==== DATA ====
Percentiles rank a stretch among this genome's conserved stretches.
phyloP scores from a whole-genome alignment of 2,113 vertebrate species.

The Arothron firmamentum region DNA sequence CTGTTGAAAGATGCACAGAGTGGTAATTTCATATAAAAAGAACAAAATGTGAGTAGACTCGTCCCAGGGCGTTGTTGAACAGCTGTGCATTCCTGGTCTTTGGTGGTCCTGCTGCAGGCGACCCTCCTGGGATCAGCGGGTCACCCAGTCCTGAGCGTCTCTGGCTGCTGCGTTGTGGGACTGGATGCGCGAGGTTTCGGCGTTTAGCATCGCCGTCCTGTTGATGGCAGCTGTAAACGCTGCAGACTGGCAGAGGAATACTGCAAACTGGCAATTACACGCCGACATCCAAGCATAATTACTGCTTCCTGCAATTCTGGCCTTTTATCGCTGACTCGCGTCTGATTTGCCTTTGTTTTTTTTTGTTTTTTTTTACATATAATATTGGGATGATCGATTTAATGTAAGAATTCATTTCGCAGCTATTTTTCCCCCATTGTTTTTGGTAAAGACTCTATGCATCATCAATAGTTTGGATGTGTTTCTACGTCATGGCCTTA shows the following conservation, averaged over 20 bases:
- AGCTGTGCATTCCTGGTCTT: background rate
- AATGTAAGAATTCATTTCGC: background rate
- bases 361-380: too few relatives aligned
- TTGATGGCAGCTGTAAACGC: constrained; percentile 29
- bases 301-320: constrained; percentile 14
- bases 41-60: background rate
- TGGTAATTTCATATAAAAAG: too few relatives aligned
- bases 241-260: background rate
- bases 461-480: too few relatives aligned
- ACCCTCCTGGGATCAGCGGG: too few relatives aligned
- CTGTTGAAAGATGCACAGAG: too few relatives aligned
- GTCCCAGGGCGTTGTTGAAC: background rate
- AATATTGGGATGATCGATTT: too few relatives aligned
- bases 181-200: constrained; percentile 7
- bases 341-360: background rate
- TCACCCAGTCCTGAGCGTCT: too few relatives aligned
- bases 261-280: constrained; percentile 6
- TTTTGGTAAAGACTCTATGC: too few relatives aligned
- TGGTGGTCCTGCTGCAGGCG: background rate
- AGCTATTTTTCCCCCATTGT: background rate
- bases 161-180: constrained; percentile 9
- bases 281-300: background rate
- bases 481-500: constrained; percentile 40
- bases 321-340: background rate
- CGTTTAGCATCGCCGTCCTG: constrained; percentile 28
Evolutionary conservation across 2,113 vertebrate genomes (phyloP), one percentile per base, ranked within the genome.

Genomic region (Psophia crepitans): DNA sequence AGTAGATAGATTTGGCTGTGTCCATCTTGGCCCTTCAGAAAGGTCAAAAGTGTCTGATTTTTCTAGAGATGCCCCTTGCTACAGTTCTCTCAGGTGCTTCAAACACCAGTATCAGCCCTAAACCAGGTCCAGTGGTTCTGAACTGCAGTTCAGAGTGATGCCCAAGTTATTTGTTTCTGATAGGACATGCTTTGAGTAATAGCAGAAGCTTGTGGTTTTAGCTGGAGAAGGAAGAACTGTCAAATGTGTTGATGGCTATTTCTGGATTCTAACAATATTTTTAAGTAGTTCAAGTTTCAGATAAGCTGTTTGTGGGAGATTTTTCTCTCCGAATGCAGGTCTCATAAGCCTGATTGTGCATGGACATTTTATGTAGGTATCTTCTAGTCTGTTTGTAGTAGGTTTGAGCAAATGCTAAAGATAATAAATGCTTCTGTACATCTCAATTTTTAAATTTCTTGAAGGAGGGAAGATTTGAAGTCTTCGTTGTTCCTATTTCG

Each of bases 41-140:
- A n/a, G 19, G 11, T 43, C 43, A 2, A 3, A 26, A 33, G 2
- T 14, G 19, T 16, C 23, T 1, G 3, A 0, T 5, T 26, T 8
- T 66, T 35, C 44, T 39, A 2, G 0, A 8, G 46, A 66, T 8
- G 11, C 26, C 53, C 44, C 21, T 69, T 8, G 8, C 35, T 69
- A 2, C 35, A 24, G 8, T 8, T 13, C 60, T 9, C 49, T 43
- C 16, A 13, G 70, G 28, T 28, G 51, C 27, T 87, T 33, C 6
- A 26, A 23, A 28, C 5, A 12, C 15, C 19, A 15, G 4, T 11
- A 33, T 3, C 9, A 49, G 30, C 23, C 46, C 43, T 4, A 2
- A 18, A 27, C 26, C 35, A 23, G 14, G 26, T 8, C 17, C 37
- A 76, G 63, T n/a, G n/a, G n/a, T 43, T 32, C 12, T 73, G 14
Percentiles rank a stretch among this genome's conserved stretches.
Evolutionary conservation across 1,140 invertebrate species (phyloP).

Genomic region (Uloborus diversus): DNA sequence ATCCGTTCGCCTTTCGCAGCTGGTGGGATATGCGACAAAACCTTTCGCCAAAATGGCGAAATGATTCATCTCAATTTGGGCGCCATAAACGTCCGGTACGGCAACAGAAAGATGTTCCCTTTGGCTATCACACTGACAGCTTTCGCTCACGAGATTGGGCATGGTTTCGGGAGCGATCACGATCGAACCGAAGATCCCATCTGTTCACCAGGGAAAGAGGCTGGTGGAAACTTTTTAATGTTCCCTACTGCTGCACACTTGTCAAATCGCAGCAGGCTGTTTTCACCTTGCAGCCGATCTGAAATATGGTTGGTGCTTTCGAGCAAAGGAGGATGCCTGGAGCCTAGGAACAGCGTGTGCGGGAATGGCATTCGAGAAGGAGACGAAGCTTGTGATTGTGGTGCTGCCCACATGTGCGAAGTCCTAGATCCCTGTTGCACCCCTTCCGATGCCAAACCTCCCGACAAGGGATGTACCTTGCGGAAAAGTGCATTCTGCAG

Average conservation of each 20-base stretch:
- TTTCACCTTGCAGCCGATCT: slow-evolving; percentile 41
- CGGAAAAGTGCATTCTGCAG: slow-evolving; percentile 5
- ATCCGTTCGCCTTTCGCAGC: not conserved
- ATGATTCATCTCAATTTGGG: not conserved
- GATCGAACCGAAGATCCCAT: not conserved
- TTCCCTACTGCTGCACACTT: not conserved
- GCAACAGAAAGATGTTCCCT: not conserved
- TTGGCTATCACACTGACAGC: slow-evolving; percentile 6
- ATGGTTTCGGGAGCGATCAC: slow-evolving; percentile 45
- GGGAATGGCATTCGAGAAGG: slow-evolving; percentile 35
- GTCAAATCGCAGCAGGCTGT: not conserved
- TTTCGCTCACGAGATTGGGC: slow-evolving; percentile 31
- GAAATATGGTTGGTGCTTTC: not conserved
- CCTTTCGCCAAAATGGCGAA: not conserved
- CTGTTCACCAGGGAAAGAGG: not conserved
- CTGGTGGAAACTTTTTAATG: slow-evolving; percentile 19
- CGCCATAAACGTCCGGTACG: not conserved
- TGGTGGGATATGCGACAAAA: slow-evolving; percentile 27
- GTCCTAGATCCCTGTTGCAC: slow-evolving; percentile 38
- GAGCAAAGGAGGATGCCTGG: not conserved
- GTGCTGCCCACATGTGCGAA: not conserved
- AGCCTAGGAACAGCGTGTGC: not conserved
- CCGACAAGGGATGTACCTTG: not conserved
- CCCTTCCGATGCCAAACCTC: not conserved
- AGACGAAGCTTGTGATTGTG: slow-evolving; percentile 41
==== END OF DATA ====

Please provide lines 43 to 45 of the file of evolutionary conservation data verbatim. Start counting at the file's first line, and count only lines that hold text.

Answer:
Evolutionary conservation across 1,140 invertebrate species (phyloP).

Genomic region (Uloborus diversus): DNA sequence ATCCGTTCGCCTTTCGCAGCTGGTGGGATATGCGACAAAACCTTTCGCCAAAATGGCGAAATGATTCATCTCAATTTGGGCGCCATAAACGTCCGGTACGGCAACAGAAAGATGTTCCCTTTGGCTATCACACTGACAGCTTTCGCTCACGAGATTGGGCATGGTTTCGGGAGCGATCACGATCGAACCGAAGATCCCATCTGTTCACCAGGGAAAGAGGCTGGTGGAAACTTTTTAATGTTCCCTACTGCTGCACACTTGTCAAATCGCAGCAGGCTGTTTTCACCTTGCAGCCGATCTGAAATATGGTTGGTGCTTTCGAGCAAAGGAGGATGCCTGGAGCCTAGGAACAGCGTGTGCGGGAATGGCATTCGAGAAGGAGACGAAGCTTGTGATTGTGGTGCTGCCCACATGTGCGAAGTCCTAGATCCCTGTTGCACCCCTTCCGATGCCAAACCTCCCGACAAGGGATGTACCTTGCGGAAAAGTGCATTCTGCAG

Average conservation of each 20-base stretch: